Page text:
By on June 28, 2021

Despite issuing some of the most realistic messaging pertaining to electric vehicles you’re likely to encounter within the automotive industry, Honda has started to come around to making bold commitments that it’ll probably have to revise. In April, the company stated that it wanted EVs and fuel-cell vehicles to make up 40 percent of all new-vehicle sales by 2030 — with the figure climbing to 100 percent by 2040.

Right now, its alternative energy products include the Honda Clarity and marvelously executed Honda E (neither of which are likely to be available in your area). But more vehicles are coming and the brand recently announced the starting point for the business’ battery-electric offensive targeting North America. The whole shebang is supposed to kick off in 2024 when the all-electric “Prologue” goes on sale. 

Honda announced the vehicle on Monday, stating that it would be the first in a series of EVs aimed at our market. But your author cannot stop but think of the obvious connections Honda is making to the Prelude (below), though the company never mentioned it directly and was probably wise not to sully by attaching the name to what’s likely to be another vanilla crossover.

Remember how Mitsubishi attempted to leverage the Eclipse name to help draw attention to the Eclipse Cross? Presumably, so does Honda and we expect it doesn’t want to invite the same kind of comparisons that might enrage automotive journalists who have a tendency to fetishize old models.

The Prologue will be the first of two vehicles that Honda is co-developing with General Motors and will borrow the American firm’s Ultium battery pack. Vehicle number two will be an Acura model that’s yet to be named and is likely to use the same architecture.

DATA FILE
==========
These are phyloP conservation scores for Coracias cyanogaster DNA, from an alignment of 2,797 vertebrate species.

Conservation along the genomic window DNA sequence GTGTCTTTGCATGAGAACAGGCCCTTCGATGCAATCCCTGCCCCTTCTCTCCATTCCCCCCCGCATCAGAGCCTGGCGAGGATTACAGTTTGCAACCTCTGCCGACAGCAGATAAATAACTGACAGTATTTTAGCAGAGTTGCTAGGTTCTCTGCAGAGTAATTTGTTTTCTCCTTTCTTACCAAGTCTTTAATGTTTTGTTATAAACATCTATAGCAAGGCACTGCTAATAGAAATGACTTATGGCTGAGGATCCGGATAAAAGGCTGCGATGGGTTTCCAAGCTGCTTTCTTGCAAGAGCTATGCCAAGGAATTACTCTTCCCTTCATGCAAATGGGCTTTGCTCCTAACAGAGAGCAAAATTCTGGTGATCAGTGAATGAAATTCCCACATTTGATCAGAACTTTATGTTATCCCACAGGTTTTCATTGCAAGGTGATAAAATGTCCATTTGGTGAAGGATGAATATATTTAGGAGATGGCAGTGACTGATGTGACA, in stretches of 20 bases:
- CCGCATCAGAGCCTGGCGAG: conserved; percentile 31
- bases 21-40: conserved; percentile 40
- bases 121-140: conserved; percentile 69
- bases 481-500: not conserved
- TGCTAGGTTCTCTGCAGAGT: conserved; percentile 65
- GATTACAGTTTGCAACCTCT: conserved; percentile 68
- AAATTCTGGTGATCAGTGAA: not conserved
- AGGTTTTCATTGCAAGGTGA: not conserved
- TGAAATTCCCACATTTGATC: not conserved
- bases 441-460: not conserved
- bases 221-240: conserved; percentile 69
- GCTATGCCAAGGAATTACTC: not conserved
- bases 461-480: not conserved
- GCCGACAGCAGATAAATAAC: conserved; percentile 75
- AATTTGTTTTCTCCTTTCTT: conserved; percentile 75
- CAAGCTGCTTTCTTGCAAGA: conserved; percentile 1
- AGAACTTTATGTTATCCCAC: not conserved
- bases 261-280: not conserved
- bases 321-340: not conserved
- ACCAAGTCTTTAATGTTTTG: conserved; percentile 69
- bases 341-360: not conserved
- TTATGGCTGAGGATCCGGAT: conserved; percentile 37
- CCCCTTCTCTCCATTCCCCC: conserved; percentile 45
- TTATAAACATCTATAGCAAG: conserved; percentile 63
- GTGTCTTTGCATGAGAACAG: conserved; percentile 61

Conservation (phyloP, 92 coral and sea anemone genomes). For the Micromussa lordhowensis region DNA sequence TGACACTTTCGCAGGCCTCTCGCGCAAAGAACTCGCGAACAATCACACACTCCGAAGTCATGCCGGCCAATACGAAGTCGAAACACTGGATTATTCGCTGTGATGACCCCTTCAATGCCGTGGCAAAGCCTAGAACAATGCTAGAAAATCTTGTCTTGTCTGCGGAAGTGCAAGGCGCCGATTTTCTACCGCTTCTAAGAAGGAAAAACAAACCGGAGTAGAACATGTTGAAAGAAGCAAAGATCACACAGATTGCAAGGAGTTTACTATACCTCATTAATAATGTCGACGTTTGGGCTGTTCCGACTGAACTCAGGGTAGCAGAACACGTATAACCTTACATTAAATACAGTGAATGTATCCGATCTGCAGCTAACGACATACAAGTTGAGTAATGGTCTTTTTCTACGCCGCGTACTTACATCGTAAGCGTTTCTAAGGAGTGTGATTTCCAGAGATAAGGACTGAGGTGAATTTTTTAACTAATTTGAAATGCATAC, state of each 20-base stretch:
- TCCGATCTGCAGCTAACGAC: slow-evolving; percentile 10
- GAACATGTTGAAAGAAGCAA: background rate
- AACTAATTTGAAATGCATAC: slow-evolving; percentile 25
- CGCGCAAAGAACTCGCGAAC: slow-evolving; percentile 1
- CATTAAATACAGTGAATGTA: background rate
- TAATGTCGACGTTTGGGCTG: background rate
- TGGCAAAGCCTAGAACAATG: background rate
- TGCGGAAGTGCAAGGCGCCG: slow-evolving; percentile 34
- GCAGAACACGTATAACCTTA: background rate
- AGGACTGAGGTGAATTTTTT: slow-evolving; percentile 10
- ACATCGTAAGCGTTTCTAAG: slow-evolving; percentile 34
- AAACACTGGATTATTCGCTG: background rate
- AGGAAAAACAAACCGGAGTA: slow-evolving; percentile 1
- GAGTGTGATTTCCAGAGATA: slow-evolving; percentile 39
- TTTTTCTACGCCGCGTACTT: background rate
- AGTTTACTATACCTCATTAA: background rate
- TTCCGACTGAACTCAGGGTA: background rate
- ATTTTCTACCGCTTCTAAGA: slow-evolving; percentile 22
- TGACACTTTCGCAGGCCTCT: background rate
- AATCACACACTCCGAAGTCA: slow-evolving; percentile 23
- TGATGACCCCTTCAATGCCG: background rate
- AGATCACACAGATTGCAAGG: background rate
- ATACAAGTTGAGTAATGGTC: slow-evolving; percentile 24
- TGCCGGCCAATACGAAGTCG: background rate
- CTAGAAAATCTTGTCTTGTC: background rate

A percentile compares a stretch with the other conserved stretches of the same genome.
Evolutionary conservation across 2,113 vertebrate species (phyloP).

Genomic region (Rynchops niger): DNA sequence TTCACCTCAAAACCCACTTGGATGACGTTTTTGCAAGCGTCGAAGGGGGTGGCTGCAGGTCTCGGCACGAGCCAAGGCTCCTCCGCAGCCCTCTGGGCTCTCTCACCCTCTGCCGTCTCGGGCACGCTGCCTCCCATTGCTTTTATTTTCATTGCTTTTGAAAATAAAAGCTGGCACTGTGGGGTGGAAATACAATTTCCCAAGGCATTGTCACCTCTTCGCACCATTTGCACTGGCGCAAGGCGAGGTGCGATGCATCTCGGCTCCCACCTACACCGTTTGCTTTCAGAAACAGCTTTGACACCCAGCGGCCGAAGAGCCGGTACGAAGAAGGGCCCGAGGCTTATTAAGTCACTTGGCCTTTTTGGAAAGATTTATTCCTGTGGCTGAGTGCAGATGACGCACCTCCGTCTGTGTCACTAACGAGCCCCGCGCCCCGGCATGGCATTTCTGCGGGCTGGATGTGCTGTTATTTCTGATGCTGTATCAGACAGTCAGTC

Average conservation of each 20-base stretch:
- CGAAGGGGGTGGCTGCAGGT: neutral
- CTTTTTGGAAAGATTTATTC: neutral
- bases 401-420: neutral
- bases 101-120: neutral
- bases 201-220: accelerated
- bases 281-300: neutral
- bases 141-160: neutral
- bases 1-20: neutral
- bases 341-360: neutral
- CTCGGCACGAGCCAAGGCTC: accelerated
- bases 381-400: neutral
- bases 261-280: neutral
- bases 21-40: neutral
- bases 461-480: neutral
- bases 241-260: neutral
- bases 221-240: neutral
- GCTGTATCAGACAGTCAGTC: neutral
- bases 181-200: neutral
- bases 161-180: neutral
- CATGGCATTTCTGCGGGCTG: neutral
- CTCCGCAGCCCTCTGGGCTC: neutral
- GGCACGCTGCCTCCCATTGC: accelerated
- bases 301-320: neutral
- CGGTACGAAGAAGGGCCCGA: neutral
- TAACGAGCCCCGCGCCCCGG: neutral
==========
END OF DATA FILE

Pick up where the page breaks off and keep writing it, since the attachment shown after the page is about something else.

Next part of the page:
From Honda:

In addition to the Honda Prologue, the company will introduce an all-electric Acura SUV in the 2024 calendar year. Both will utilize the highly flexible global EV platform powered by Ultium batteries based on the company’s strategic partnership with General Motors. Honda also plans to launch a new series of EV models in the second half of the decade based on a new e:Architecture, with development led by Honda.

“Our first volume Honda BEV will begin our transition to electrification and the name Honda Prologue signals the role it will play in leading to our zero-emission future,” said Dave Gardner, executive vice president of American Honda. “The Prologue will provide our customers with a battery-electric SUV with the excellent functionality and packaging they’ve come to expect from Honda.”

This is a pretty slick way of Honda diving into EVs in North America, without having to commit itself to global battery platforms. But that’s really only going to be praiseworthy if the Japanese automaker’s earlier reservations about EV adoption turn out to be correct. Its Clarity models are presently fielding just about all of its alternative-energy aspirations, with the adorable Honda E (below) taking care of a limited number of urban EV fans since its 2020 introduction. However, the battery-driven Clarity EV was pulled from the market that same year, mildly undermining its commitment to electrification.

[Images: Honda]

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24 Comments on “Prelude to the Prologue: Honda Names Next EV...”


  • avatar
    mmreeses

    is there anyone under 40 who even remembers the Prelude? (besides car nerds).

    maybe not even 1% of the general population

    • 0 avatar
      Art Vandelay

      The honda fanbois of all ages still remember it in my experience.

      • 0 avatar
        tankinbeans

        I know the name, but honestly don’t remember why it was supposed to be special. It always looked like a slightly fancier, more powerful(?) Accord Coupe.

    • 0 avatar
      RHD

      Anyone who is a fan of cars in general would know about the Prelude.